Hormone therapy for undescended testicle
|human chorionic gonadotropin (hCG)|
How It Works
Treatment for undescended testicles with human chorionic gonadotropin (hCG) stimulates the testicles to release testosterone. As a result, a boy's undescended testicle may complete its descent, at least temporarily.
Treatment with hCG also stimulates enlargement of the testicles and growth of blood vessels to the testicles.
HCG usually is injected into a muscle, such as in the buttocks, and may be given daily or weekly.
Why It Is Used
Treatment with hormones may stimulate an undescended testicle to complete its descent, at least temporarily, into the scrotum or to descend to a position where it is easier to treat with surgery.
How Well It Works
Hormone therapy alone stimulates the testicles to complete their descent into the scrotum in less than 20 out of 100 cases. Reascent occurs in about 15 out of 100 males who are treated.1 If the testicle can be made to descend using hormone therapy, surgery may not be needed. Some testicles may descend only part of the way when a boy is treated with hormones. But this may still be helpful, because the testicle may descend to a position that is easier to treat with surgery. Testicles move back out of the scrotum (reascend) more often when the testicle was originally in a high position, such as in the inguinal canal or abdomen.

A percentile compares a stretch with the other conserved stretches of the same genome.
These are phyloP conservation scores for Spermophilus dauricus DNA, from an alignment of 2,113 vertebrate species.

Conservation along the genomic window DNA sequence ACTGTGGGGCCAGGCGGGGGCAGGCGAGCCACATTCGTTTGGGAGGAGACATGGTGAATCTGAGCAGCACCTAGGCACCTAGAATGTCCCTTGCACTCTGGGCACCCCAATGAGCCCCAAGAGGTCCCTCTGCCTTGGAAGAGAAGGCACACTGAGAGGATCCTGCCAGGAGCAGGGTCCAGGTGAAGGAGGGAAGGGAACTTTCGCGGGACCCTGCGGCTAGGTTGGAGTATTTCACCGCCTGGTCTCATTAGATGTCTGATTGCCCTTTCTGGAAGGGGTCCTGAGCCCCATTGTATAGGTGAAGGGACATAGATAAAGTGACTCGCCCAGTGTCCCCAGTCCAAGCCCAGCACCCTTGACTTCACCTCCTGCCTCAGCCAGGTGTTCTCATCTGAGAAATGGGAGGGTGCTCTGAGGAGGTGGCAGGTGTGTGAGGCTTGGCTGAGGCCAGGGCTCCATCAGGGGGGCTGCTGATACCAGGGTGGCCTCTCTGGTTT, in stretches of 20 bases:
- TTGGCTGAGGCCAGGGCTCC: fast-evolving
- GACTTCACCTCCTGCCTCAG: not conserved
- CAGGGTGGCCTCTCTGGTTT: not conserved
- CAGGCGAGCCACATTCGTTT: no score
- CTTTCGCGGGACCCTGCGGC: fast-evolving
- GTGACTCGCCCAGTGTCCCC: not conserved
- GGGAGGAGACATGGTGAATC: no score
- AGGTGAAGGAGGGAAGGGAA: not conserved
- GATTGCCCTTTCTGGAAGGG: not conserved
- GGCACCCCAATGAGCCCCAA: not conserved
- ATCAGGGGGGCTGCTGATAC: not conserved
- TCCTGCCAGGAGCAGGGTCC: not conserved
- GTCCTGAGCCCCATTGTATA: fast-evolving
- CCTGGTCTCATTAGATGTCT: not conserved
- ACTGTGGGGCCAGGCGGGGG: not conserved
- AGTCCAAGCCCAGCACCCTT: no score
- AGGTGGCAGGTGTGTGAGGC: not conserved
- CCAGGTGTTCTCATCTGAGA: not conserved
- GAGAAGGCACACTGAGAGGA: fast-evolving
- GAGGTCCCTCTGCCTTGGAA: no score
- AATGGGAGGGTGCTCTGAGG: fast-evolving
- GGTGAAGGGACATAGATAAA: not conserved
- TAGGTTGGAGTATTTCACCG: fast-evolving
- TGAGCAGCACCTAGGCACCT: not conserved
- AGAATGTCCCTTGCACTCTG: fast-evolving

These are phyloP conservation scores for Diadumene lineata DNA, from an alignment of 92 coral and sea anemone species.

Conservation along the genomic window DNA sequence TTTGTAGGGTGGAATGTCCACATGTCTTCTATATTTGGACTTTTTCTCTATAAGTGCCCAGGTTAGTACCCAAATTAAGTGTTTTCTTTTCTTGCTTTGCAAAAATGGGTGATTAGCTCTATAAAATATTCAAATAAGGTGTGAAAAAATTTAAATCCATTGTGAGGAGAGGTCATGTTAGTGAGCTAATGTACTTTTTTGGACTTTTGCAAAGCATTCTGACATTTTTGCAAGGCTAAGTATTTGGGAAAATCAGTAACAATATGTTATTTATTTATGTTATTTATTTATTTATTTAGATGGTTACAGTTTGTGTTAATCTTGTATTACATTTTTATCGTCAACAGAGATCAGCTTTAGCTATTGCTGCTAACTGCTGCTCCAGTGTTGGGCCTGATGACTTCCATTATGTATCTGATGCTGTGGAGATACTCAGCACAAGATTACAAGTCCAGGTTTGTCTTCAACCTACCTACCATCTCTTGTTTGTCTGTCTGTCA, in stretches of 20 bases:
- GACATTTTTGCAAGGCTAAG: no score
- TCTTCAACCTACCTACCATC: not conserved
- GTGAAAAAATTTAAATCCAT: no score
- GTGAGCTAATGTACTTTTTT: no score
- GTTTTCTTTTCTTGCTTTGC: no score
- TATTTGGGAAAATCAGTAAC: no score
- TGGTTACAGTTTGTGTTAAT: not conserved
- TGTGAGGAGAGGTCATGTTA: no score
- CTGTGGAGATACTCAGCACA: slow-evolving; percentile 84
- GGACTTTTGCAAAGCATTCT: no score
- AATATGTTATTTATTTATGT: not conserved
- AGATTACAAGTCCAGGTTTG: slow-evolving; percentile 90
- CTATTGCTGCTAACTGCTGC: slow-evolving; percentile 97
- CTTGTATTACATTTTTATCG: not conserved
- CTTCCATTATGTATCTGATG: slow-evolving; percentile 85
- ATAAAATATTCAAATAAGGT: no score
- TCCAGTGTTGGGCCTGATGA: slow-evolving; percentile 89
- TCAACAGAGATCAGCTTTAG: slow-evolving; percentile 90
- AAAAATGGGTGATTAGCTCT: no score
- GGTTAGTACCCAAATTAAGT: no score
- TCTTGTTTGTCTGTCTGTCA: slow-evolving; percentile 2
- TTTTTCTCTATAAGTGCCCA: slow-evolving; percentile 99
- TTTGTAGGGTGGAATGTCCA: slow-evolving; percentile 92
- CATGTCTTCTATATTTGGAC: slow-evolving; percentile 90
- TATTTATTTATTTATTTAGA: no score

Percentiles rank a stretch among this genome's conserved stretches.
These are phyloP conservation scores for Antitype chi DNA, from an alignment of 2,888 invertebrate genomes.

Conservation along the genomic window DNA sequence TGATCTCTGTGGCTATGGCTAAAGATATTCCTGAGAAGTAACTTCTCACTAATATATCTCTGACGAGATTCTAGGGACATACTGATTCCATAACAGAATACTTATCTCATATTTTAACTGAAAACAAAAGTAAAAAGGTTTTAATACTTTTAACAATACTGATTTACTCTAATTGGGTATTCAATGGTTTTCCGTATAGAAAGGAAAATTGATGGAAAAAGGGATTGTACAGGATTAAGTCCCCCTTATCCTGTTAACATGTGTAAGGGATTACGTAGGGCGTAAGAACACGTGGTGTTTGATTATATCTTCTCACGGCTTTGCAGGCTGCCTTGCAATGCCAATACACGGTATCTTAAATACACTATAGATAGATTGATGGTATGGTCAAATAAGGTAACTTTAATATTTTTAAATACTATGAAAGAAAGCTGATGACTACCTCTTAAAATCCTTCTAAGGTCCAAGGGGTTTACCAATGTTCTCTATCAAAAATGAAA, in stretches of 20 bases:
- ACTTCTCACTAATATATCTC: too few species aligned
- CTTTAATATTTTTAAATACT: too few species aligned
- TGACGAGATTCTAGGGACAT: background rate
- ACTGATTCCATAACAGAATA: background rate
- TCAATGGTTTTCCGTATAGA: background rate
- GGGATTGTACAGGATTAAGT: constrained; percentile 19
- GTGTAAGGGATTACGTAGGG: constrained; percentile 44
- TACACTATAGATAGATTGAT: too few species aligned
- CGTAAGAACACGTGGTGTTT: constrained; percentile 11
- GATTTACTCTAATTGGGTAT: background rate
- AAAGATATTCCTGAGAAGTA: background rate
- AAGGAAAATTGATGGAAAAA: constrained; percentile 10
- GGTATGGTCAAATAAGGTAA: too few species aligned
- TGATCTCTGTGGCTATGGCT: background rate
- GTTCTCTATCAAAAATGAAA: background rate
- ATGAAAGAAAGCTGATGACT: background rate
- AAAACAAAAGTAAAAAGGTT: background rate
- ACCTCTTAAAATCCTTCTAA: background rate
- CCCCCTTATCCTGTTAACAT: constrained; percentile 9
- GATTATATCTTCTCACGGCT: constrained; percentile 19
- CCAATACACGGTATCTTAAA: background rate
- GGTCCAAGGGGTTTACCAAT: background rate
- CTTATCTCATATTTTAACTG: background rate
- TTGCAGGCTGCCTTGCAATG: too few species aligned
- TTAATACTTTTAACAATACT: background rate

Treatment with hCG may cause side affects such as:
- Growth of the penis.
- Darkening or increased pigmentation of the scrotum.
- Growth of pubic hair.
Normally, these conditions (called virilization) occur during puberty. They are normal responses to increased levels of testosterone in males. These side effects of hCG usually recede or fade away after treatment ends. In most cases, treatment with hCG does not last long enough for these side effects to appear.
See Drug Reference for a full list of side effects. (Drug Reference is not available in all systems.)
What To Think About
Hormone treatment may need to be continued for weeks or months, depending on factors such as the age of the child and where the undescended testicle or testicles are in the body, as well as the timing and size of the dose given. When both testicles are undescended, a relatively high dose of hCG is given for a short period of time. When only one testicle is undescended, a smaller dose is given over a longer period of time.
In some boys, an undescended testicle will descend during puberty without needing hCG.
A doctor may try hCG shots to help decide whether surgery is needed. If the testicle does not descend—even temporarily—with hCG shots, it is not likely to do so on its own; and surgery may be needed.
A testicle may descend only part of the way when the boy is treated with hormones. But this may still be helpful, because the testicle may descend to a position that is easier to treat with surgery. HCG also stimulates enlargement of the testicles and growth of blood vessels to the testicles, and surgery may be easier when the testicle is larger and has an improved blood supply.
Last Updated: May 14, 2009